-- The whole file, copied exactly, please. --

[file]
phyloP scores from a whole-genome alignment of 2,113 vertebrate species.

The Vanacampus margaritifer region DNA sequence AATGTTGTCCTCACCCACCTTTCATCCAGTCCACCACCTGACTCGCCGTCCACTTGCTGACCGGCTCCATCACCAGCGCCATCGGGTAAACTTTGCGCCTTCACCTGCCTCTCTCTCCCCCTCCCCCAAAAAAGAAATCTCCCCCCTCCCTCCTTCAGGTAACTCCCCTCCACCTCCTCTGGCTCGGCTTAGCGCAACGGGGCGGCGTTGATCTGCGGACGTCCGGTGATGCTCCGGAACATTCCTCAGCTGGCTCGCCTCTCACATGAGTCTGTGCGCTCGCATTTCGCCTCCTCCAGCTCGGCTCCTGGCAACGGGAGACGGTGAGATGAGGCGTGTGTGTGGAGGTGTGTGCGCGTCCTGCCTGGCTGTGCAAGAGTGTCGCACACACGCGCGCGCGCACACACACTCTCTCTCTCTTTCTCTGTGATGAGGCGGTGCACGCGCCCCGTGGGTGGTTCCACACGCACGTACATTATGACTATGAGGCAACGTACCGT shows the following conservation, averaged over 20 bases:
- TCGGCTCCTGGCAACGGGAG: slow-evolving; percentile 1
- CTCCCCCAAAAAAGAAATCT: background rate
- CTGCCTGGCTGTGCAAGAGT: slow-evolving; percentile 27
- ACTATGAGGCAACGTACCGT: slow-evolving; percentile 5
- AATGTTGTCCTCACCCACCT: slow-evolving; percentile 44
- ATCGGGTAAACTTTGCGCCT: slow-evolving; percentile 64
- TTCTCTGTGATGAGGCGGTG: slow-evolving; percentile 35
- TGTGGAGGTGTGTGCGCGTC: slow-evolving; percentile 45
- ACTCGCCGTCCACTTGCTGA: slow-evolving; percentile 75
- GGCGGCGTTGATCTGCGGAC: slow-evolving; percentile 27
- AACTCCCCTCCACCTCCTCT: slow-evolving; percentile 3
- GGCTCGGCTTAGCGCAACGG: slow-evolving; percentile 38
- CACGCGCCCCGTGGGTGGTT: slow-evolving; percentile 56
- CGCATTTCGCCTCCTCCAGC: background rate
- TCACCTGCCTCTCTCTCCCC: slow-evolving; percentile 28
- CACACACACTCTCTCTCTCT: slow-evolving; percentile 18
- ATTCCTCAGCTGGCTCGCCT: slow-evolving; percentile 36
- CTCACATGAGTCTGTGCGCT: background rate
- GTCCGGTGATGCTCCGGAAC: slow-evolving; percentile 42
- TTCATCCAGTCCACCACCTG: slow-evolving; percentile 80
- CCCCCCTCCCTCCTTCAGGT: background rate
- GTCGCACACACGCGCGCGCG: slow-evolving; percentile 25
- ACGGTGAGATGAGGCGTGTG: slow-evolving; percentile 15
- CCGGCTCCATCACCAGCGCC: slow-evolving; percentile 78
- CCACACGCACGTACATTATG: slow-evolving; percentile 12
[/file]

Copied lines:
phyloP scores from a whole-genome alignment of 2,113 vertebrate species.

The Vanacampus margaritifer region DNA sequence AATGTTGTCCTCACCCACCTTTCATCCAGTCCACCACCTGACTCGCCGTCCACTTGCTGACCGGCTCCATCACCAGCGCCATCGGGTAAACTTTGCGCCTTCACCTGCCTCTCTCTCCCCCTCCCCCAAAAAAGAAATCTCCCCCCTCCCTCCTTCAGGTAACTCCCCTCCACCTCCTCTGGCTCGGCTTAGCGCAACGGGGCGGCGTTGATCTGCGGACGTCCGGTGATGCTCCGGAACATTCCTCAGCTGGCTCGCCTCTCACATGAGTCTGTGCGCTCGCATTTCGCCTCCTCCAGCTCGGCTCCTGGCAACGGGAGACGGTGAGATGAGGCGTGTGTGTGGAGGTGTGTGCGCGTCCTGCCTGGCTGTGCAAGAGTGTCGCACACACGCGCGCGCGCACACACACTCTCTCTCTCTTTCTCTGTGATGAGGCGGTGCACGCGCCCCGTGGGTGGTTCCACACGCACGTACATTATGACTATGAGGCAACGTACCGT shows the following conservation, averaged over 20 bases:
- TCGGCTCCTGGCAACGGGAG: slow-evolving; percentile 1
- CTCCCCCAAAAAAGAAATCT: background rate
- CTGCCTGGCTGTGCAAGAGT: slow-evolving; percentile 27
- ACTATGAGGCAACGTACCGT: slow-evolving; percentile 5
- AATGTTGTCCTCACCCACCT: slow-evolving; percentile 44
- ATCGGGTAAACTTTGCGCCT: slow-evolving; percentile 64
- TTCTCTGTGATGAGGCGGTG: slow-evolving; percentile 35
- TGTGGAGGTGTGTGCGCGTC: slow-evolving; percentile 45
- ACTCGCCGTCCACTTGCTGA: slow-evolving; percentile 75
- GGCGGCGTTGATCTGCGGAC: slow-evolving; percentile 27
- AACTCCCCTCCACCTCCTCT: slow-evolving; percentile 3
- GGCTCGGCTTAGCGCAACGG: slow-evolving; percentile 38
- CACGCGCCCCGTGGGTGGTT: slow-evolving; percentile 56
- CGCATTTCGCCTCCTCCAGC: background rate
- TCACCTGCCTCTCTCTCCCC: slow-evolving; percentile 28
- CACACACACTCTCTCTCTCT: slow-evolving; percentile 18
- ATTCCTCAGCTGGCTCGCCT: slow-evolving; percentile 36
- CTCACATGAGTCTGTGCGCT: background rate
- GTCCGGTGATGCTCCGGAAC: slow-evolving; percentile 42
- TTCATCCAGTCCACCACCTG: slow-evolving; percentile 80
- CCCCCCTCCCTCCTTCAGGT: background rate
- GTCGCACACACGCGCGCGCG: slow-evolving; percentile 25
- ACGGTGAGATGAGGCGTGTG: slow-evolving; percentile 15
- CCGGCTCCATCACCAGCGCC: slow-evolving; percentile 78
- CCACACGCACGTACATTATG: slow-evolving; percentile 12